Compared to Clean Line’s one-time-use of 5,916 acres that can ultimately be returned to production, it’s clear the Plains and Eastern Clean Line project is a net benefit to natural resource conservation. The Plains and Eastern Clean Line project footprint is smaller than other forms of existing power generation, without the corresponding negative health effects.
The Plains and Eastern Clean Line project would connect up to 4,000 megawatts of wind power capacity to the southeast. As part of the federal Department of Energy’s Environmental Impact Statement review, the DOE estimates the socioeconomic impacts of the proposed 720-mile high voltage direct current transmission project. Job creation estimates are included in the socioeconomic impacts portions of the EIS. Based on the EIS jobs estimates, lifetime job estimates may conservatively approach tens of thousands of jobs for the Plains and Eastern Clean Line project.
A newly proposed transmission project would connect high quality wind power to the southeast. The proposed Plains and Eastern Clean Line project would provide up to 4,000 megawatts of wind power from western Oklahoma and Texas to the southeast. The project is currently undergoing a federal Department of Energy Environmental Impact Statement (EIS) review process to evaluate potential impacts from the 720-mile high voltage direct current transmission project. Instead of focusing solely on negative impacts, the EIS also weighs a few of the benefits of the proposed project.
Updated at 4:40pm ET, on February 16 to reflect correct solar capacity planned for military bases in Georgia Power’s service territory. Gulf Power, a subsidiary of Southern Company and one of the smallest investor-owned electric utilities in Florida, just took not one, not two, but THREE steps forward on clean energy in as many weeks. First, [...]
This blog is the first in a series reviewing the proposed Plains and Eastern Clean Line project. Other blogs in the series will be available here when published. The Plains and Eastern Clean Line, a high voltage direct current transmission project, would connect more than 3,500 megawatts of high quality, low cost wind power from western Oklahoma [...]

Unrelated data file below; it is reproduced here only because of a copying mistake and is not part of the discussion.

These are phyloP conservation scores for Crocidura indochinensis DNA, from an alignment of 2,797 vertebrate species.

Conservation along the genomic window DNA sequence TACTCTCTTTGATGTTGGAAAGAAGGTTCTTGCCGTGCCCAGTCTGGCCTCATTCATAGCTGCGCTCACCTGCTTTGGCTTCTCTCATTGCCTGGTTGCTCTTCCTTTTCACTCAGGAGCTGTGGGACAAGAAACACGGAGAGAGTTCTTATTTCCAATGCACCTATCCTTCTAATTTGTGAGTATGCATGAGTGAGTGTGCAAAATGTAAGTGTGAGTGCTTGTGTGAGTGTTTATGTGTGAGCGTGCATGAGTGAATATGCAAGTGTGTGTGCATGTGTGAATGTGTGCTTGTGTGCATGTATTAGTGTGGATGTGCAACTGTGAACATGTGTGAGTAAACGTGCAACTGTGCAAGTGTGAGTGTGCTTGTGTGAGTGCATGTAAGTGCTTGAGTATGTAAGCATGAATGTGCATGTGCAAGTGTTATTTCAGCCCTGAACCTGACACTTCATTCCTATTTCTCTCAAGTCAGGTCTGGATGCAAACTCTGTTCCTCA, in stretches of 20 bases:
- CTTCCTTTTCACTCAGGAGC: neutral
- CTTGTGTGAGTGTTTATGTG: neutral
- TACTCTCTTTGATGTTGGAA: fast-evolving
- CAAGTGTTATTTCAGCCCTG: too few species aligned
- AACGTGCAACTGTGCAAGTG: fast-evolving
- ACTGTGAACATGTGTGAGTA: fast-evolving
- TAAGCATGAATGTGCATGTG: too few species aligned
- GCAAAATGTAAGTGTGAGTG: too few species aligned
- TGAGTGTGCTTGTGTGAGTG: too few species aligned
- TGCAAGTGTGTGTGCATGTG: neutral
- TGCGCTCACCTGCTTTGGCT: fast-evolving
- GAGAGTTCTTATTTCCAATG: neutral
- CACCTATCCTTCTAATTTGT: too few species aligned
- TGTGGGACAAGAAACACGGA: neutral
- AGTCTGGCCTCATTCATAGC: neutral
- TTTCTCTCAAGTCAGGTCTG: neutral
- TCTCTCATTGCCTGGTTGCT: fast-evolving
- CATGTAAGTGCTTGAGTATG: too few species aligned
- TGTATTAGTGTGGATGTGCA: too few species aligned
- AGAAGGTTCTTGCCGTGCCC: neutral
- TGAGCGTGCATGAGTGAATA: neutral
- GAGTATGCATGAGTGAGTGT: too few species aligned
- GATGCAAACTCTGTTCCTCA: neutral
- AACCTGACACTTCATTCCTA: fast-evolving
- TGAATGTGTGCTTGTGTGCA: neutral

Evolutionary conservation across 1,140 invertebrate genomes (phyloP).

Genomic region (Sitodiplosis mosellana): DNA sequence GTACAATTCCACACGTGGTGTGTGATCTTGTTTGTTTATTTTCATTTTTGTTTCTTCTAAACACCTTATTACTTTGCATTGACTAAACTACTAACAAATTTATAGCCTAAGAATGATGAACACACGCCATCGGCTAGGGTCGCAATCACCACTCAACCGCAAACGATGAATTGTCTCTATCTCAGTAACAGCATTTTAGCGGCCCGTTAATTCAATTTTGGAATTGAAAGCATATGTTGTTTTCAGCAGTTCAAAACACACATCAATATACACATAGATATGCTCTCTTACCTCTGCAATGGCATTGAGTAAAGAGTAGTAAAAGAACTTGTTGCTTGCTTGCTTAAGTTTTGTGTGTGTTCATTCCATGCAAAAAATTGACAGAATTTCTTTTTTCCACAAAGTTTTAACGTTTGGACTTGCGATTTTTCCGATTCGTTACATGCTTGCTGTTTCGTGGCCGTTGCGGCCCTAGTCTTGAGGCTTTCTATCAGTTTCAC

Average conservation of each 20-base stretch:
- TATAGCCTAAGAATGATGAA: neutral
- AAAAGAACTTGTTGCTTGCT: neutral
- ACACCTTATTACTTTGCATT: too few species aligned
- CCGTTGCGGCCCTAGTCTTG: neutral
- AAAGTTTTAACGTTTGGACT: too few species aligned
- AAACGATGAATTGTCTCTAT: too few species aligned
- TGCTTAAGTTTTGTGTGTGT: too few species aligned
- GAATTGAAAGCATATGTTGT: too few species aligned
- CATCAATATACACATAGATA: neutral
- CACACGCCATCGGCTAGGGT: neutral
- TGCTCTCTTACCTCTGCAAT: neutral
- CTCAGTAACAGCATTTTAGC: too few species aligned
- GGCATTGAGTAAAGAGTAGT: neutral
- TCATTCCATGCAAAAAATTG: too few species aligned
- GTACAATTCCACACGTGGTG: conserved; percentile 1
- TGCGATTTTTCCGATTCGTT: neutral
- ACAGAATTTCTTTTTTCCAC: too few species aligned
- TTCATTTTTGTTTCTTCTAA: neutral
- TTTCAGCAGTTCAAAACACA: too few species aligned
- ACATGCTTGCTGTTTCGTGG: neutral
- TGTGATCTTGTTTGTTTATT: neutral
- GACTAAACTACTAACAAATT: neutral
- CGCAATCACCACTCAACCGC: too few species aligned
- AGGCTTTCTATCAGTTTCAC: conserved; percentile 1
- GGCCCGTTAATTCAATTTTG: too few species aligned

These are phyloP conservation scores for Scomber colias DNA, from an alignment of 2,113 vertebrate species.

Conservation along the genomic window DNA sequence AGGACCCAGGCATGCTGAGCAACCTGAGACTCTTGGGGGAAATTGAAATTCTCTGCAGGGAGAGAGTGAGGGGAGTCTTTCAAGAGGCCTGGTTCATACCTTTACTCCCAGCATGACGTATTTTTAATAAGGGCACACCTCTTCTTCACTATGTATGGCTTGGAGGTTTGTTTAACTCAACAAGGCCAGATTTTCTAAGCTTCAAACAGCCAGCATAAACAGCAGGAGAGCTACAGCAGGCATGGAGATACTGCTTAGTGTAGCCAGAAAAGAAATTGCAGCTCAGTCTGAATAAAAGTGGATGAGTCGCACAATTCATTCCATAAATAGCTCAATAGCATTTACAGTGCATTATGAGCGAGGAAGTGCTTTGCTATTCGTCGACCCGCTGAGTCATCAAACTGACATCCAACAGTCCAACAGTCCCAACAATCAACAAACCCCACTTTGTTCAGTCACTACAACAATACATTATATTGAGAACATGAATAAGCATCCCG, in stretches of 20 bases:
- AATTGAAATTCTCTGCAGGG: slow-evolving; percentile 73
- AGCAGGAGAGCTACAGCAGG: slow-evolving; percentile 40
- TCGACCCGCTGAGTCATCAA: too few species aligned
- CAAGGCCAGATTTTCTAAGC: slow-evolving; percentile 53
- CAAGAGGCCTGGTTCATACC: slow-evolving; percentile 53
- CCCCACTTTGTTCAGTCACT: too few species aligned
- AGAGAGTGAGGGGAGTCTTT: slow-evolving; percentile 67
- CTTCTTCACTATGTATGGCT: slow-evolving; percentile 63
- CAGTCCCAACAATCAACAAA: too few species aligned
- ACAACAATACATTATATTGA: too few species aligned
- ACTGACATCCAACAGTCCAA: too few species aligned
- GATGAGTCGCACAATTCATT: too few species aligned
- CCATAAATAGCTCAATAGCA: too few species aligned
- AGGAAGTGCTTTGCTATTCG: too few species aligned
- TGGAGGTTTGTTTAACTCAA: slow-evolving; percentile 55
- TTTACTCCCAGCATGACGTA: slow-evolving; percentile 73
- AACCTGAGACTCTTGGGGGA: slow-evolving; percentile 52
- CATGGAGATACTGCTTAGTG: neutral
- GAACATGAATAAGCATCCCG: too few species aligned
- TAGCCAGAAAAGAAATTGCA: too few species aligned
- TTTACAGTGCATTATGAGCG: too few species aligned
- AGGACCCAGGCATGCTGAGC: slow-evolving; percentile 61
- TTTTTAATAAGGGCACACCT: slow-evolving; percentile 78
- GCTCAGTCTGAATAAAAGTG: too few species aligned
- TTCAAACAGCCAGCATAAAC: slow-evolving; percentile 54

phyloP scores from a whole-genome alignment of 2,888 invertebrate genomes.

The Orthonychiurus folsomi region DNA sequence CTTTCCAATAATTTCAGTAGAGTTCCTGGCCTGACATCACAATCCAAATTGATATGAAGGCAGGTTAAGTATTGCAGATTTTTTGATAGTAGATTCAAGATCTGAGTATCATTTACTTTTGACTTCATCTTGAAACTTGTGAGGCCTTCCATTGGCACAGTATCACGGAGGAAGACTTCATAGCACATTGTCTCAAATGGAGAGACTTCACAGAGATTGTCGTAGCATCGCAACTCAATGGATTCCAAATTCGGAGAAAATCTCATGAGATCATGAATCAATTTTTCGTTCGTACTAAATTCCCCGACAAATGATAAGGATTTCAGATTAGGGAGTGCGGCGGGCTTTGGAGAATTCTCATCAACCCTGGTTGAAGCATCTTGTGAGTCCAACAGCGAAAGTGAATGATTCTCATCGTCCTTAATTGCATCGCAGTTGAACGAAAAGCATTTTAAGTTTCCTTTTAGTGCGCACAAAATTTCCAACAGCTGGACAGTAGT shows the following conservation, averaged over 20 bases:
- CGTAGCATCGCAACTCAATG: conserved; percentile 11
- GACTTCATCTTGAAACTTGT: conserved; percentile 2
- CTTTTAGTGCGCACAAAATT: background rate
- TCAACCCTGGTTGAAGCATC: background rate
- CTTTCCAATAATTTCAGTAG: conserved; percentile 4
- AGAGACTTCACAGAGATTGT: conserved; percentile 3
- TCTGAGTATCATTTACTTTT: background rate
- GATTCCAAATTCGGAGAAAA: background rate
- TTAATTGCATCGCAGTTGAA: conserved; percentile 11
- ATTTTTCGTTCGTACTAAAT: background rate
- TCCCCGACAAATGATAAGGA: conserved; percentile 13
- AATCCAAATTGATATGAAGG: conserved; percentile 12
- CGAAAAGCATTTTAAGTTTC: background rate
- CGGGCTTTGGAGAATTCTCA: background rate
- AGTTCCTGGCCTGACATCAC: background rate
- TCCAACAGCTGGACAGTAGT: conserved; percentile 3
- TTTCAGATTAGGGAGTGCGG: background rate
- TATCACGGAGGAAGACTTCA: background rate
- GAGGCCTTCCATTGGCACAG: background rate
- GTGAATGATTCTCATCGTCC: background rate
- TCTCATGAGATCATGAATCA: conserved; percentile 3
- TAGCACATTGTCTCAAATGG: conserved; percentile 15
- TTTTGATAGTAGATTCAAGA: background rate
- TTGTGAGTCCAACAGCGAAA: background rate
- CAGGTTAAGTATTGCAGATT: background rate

Update #2: Pilgrim ended up being down for twelve days! Juno caused problems for the plant but ultimately, it appears that this nuclear plant just generally has problems and isn’t the “poster child” for reliability…read this article in “Cape Cod Today” for more. Update #1: Pilgrim, which creates enough power for up to 550,000 homes, is still down [...]
This guest blog was originally published by Michael Mariotte, president of the Nuclear Information Resource Service (NIRS) in GreenWorld on January 16, 2015. Find the direct post here. The post references the recent, exciting news about a solar ballot initiative in Florida recently announced by the coalition Floridians for Solar Choice, of which the Southern [...]
Ducks and wind turbines can get along swimmingly.
The Wind Tree by NewWind is making the social media rounds. Videos, blogs, pictures and ecstatic exclamations of “Huzzah! The future is now!” are blanketing the internet. If one of your New Years resolutions is to be skeptical of everything on the internet, this is a good place to start.
This is a guest blog post by Mary Kate Francis at the American Wind Energy Association. The original post was published here December 17, 2014 on the AWEA blog, Into the Wind. I have big news to report from the front lines of our current campaign to protect wind in 2015. And though there’s bad [...]